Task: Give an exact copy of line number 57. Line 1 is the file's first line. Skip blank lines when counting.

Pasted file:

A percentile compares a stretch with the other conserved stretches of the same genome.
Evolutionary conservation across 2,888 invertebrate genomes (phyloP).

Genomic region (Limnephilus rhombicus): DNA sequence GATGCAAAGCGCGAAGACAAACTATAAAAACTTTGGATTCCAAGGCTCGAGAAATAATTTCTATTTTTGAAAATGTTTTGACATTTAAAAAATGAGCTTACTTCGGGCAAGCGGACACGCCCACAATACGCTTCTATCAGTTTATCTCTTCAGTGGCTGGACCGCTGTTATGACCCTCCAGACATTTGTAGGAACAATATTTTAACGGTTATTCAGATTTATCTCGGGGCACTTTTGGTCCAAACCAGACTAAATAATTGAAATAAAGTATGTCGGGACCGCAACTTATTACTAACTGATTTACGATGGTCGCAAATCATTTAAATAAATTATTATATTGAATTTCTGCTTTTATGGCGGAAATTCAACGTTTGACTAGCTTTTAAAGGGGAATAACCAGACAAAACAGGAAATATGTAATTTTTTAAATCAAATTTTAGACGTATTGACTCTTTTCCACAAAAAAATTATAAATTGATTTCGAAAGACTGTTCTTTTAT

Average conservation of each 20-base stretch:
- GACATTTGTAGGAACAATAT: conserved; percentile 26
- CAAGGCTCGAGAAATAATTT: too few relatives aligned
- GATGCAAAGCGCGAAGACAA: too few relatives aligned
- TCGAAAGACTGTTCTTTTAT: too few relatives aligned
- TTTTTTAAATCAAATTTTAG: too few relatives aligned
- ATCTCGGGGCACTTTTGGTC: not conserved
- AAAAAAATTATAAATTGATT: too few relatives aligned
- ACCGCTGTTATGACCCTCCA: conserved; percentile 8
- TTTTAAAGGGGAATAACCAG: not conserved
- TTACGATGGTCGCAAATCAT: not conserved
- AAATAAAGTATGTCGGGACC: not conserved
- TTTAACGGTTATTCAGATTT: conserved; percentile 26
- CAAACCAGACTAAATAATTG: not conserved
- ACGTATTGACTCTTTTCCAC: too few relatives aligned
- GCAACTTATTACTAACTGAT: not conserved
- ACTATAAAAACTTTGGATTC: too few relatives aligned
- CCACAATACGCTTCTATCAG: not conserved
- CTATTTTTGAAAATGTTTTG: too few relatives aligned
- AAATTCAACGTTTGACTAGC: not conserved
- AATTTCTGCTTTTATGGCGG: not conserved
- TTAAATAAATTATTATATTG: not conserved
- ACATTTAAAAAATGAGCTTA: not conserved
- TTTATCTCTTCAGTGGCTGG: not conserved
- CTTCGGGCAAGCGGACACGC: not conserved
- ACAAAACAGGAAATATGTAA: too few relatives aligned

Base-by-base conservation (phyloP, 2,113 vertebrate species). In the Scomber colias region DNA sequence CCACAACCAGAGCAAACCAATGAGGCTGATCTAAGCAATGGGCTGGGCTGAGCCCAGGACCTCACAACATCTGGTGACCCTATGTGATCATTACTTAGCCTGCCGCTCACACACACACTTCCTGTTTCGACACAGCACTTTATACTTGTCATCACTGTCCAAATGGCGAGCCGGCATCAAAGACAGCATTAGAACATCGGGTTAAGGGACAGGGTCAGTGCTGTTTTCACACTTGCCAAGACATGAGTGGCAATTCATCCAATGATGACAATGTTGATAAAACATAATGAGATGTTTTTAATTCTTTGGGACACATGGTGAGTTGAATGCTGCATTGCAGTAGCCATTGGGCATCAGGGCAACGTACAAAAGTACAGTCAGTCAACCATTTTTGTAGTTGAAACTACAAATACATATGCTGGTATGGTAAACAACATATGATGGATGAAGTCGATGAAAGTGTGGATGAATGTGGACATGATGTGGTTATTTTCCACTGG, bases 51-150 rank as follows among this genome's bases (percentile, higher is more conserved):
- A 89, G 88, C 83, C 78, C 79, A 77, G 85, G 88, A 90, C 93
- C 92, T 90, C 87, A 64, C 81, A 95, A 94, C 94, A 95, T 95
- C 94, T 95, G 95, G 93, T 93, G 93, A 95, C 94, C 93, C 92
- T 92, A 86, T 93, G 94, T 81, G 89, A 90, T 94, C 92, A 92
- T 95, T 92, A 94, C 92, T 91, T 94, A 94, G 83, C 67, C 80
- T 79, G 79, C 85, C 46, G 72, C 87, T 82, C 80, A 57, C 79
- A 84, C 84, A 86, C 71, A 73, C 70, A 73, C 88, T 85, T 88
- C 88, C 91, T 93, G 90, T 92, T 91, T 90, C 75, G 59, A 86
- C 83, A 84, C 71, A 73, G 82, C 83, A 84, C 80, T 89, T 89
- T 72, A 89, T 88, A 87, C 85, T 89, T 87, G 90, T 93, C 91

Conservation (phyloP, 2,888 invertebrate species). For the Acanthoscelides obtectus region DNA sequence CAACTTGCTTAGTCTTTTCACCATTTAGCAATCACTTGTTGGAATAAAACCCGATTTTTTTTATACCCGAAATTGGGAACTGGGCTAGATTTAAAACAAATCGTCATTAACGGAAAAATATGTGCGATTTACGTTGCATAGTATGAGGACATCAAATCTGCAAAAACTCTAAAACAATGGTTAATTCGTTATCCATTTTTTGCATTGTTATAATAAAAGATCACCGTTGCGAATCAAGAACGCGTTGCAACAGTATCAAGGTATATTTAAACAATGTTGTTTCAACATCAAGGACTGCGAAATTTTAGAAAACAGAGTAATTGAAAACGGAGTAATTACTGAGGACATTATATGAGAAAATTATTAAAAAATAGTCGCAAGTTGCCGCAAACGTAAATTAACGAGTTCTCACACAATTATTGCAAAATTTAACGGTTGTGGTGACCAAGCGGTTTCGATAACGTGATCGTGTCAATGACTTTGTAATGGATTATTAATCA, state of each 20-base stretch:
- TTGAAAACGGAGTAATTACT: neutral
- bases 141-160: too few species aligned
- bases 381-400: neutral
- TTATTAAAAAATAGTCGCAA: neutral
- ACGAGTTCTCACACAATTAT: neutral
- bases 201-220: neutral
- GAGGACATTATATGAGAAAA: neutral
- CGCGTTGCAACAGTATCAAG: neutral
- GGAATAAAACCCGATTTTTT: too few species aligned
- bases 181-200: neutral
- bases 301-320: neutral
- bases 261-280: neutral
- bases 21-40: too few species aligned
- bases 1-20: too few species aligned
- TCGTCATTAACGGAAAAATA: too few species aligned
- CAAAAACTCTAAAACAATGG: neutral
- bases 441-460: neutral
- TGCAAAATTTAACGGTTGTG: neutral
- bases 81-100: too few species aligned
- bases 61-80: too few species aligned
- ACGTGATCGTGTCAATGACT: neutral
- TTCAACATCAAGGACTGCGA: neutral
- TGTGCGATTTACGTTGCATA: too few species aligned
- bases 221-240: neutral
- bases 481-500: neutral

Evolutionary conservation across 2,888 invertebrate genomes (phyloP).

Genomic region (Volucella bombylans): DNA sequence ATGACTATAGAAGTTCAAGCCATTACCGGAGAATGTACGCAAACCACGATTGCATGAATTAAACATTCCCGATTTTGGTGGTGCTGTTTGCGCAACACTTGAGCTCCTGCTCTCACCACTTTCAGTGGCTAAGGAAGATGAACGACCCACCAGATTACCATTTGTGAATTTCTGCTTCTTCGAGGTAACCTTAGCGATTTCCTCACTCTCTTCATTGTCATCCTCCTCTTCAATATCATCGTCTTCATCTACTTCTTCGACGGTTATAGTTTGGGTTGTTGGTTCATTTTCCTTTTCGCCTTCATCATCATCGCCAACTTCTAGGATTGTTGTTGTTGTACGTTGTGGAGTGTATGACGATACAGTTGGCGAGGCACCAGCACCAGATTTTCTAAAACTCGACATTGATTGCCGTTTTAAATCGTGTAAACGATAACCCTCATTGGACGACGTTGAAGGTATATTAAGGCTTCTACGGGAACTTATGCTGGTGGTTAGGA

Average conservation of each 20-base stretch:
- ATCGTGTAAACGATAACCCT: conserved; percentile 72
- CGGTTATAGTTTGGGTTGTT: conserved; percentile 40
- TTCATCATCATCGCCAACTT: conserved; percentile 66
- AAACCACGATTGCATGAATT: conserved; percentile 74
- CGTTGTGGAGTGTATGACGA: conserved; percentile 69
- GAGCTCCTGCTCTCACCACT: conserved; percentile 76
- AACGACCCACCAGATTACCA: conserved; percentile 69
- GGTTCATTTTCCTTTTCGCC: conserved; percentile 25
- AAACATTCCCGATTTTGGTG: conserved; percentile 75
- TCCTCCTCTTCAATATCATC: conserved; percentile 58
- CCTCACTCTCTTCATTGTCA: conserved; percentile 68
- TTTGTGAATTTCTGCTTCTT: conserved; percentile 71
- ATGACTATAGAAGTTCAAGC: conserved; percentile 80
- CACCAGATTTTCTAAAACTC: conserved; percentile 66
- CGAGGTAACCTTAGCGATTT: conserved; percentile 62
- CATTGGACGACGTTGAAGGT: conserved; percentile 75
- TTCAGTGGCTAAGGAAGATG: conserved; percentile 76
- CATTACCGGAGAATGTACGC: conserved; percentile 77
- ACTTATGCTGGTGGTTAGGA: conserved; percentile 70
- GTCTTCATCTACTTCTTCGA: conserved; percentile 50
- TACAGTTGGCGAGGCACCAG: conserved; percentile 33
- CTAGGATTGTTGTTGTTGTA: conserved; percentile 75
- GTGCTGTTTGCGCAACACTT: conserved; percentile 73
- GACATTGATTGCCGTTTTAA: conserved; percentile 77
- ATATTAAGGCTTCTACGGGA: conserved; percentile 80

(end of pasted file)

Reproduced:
- CAAAAACTCTAAAACAATGG: neutral